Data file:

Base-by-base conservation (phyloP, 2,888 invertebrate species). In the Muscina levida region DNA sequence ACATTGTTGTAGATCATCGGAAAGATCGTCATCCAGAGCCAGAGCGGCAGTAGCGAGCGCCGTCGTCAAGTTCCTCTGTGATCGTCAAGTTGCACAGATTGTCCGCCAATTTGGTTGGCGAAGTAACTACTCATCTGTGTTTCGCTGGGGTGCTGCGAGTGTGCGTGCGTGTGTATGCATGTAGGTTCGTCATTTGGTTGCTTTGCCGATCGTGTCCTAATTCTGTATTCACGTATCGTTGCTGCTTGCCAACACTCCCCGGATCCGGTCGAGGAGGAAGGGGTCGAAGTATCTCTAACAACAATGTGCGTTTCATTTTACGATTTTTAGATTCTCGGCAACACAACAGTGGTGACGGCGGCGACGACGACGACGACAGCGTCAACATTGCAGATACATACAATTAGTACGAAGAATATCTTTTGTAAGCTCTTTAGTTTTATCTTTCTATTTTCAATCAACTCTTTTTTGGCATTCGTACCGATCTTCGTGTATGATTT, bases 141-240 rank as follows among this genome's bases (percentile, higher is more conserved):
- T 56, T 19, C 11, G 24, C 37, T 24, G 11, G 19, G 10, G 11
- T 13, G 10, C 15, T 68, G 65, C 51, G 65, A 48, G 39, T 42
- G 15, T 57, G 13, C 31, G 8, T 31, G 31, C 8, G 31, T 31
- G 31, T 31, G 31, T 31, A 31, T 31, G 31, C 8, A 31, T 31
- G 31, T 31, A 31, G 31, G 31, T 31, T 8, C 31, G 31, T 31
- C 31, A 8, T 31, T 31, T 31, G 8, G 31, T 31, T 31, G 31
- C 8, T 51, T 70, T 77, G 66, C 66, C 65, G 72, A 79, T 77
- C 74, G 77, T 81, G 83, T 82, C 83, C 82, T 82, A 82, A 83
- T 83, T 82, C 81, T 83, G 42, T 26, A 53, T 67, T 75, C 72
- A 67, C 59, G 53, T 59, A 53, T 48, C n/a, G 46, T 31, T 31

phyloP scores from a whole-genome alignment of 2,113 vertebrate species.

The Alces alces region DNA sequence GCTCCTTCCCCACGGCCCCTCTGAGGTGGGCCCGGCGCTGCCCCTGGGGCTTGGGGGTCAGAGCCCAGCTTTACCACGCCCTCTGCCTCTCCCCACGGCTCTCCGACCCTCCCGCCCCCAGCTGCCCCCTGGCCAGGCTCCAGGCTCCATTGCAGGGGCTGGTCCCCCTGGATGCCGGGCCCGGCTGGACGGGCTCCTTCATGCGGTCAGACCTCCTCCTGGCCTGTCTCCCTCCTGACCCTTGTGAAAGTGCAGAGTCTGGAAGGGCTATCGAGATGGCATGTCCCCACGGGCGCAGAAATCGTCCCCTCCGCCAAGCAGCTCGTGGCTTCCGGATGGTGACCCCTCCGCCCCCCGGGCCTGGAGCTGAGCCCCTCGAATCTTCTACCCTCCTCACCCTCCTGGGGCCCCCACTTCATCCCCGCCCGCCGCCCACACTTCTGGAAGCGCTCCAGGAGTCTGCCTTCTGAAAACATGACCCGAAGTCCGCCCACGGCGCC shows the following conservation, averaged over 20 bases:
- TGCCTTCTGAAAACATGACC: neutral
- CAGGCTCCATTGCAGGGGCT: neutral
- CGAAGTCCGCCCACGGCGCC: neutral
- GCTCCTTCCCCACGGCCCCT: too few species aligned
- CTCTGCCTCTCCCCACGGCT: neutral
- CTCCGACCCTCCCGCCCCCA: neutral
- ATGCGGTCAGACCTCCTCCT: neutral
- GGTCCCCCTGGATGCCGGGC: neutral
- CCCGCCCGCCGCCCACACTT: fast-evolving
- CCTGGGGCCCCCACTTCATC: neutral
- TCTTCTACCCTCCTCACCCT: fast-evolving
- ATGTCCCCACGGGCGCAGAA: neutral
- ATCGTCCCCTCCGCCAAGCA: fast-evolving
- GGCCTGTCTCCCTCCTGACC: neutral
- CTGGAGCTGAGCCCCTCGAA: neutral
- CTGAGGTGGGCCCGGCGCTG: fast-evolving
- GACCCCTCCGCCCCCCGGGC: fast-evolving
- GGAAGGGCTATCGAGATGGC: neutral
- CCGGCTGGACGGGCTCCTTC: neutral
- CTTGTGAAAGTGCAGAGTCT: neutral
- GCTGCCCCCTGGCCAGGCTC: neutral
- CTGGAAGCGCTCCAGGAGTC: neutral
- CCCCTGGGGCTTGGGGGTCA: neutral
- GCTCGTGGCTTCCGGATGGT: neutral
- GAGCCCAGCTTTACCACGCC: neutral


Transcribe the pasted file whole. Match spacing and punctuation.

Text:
Base-by-base conservation (phyloP, 2,888 invertebrate species). In the Muscina levida region DNA sequence ACATTGTTGTAGATCATCGGAAAGATCGTCATCCAGAGCCAGAGCGGCAGTAGCGAGCGCCGTCGTCAAGTTCCTCTGTGATCGTCAAGTTGCACAGATTGTCCGCCAATTTGGTTGGCGAAGTAACTACTCATCTGTGTTTCGCTGGGGTGCTGCGAGTGTGCGTGCGTGTGTATGCATGTAGGTTCGTCATTTGGTTGCTTTGCCGATCGTGTCCTAATTCTGTATTCACGTATCGTTGCTGCTTGCCAACACTCCCCGGATCCGGTCGAGGAGGAAGGGGTCGAAGTATCTCTAACAACAATGTGCGTTTCATTTTACGATTTTTAGATTCTCGGCAACACAACAGTGGTGACGGCGGCGACGACGACGACGACAGCGTCAACATTGCAGATACATACAATTAGTACGAAGAATATCTTTTGTAAGCTCTTTAGTTTTATCTTTCTATTTTCAATCAACTCTTTTTTGGCATTCGTACCGATCTTCGTGTATGATTT, bases 141-240 rank as follows among this genome's bases (percentile, higher is more conserved):
- T 56, T 19, C 11, G 24, C 37, T 24, G 11, G 19, G 10, G 11
- T 13, G 10, C 15, T 68, G 65, C 51, G 65, A 48, G 39, T 42
- G 15, T 57, G 13, C 31, G 8, T 31, G 31, C 8, G 31, T 31
- G 31, T 31, G 31, T 31, A 31, T 31, G 31, C 8, A 31, T 31
- G 31, T 31, A 31, G 31, G 31, T 31, T 8, C 31, G 31, T 31
- C 31, A 8, T 31, T 31, T 31, G 8, G 31, T 31, T 31, G 31
- C 8, T 51, T 70, T 77, G 66, C 66, C 65, G 72, A 79, T 77
- C 74, G 77, T 81, G 83, T 82, C 83, C 82, T 82, A 82, A 83
- T 83, T 82, C 81, T 83, G 42, T 26, A 53, T 67, T 75, C 72
- A 67, C 59, G 53, T 59, A 53, T 48, C n/a, G 46, T 31, T 31

phyloP scores from a whole-genome alignment of 2,113 vertebrate species.

The Alces alces region DNA sequence GCTCCTTCCCCACGGCCCCTCTGAGGTGGGCCCGGCGCTGCCCCTGGGGCTTGGGGGTCAGAGCCCAGCTTTACCACGCCCTCTGCCTCTCCCCACGGCTCTCCGACCCTCCCGCCCCCAGCTGCCCCCTGGCCAGGCTCCAGGCTCCATTGCAGGGGCTGGTCCCCCTGGATGCCGGGCCCGGCTGGACGGGCTCCTTCATGCGGTCAGACCTCCTCCTGGCCTGTCTCCCTCCTGACCCTTGTGAAAGTGCAGAGTCTGGAAGGGCTATCGAGATGGCATGTCCCCACGGGCGCAGAAATCGTCCCCTCCGCCAAGCAGCTCGTGGCTTCCGGATGGTGACCCCTCCGCCCCCCGGGCCTGGAGCTGAGCCCCTCGAATCTTCTACCCTCCTCACCCTCCTGGGGCCCCCACTTCATCCCCGCCCGCCGCCCACACTTCTGGAAGCGCTCCAGGAGTCTGCCTTCTGAAAACATGACCCGAAGTCCGCCCACGGCGCC shows the following conservation, averaged over 20 bases:
- TGCCTTCTGAAAACATGACC: neutral
- CAGGCTCCATTGCAGGGGCT: neutral
- CGAAGTCCGCCCACGGCGCC: neutral
- GCTCCTTCCCCACGGCCCCT: too few species aligned
- CTCTGCCTCTCCCCACGGCT: neutral
- CTCCGACCCTCCCGCCCCCA: neutral
- ATGCGGTCAGACCTCCTCCT: neutral
- GGTCCCCCTGGATGCCGGGC: neutral
- CCCGCCCGCCGCCCACACTT: fast-evolving
- CCTGGGGCCCCCACTTCATC: neutral
- TCTTCTACCCTCCTCACCCT: fast-evolving
- ATGTCCCCACGGGCGCAGAA: neutral
- ATCGTCCCCTCCGCCAAGCA: fast-evolving
- GGCCTGTCTCCCTCCTGACC: neutral
- CTGGAGCTGAGCCCCTCGAA: neutral
- CTGAGGTGGGCCCGGCGCTG: fast-evolving
- GACCCCTCCGCCCCCCGGGC: fast-evolving
- GGAAGGGCTATCGAGATGGC: neutral
- CCGGCTGGACGGGCTCCTTC: neutral
- CTTGTGAAAGTGCAGAGTCT: neutral
- GCTGCCCCCTGGCCAGGCTC: neutral
- CTGGAAGCGCTCCAGGAGTC: neutral
- CCCCTGGGGCTTGGGGGTCA: neutral
- GCTCGTGGCTTCCGGATGGT: neutral
- GAGCCCAGCTTTACCACGCC: neutral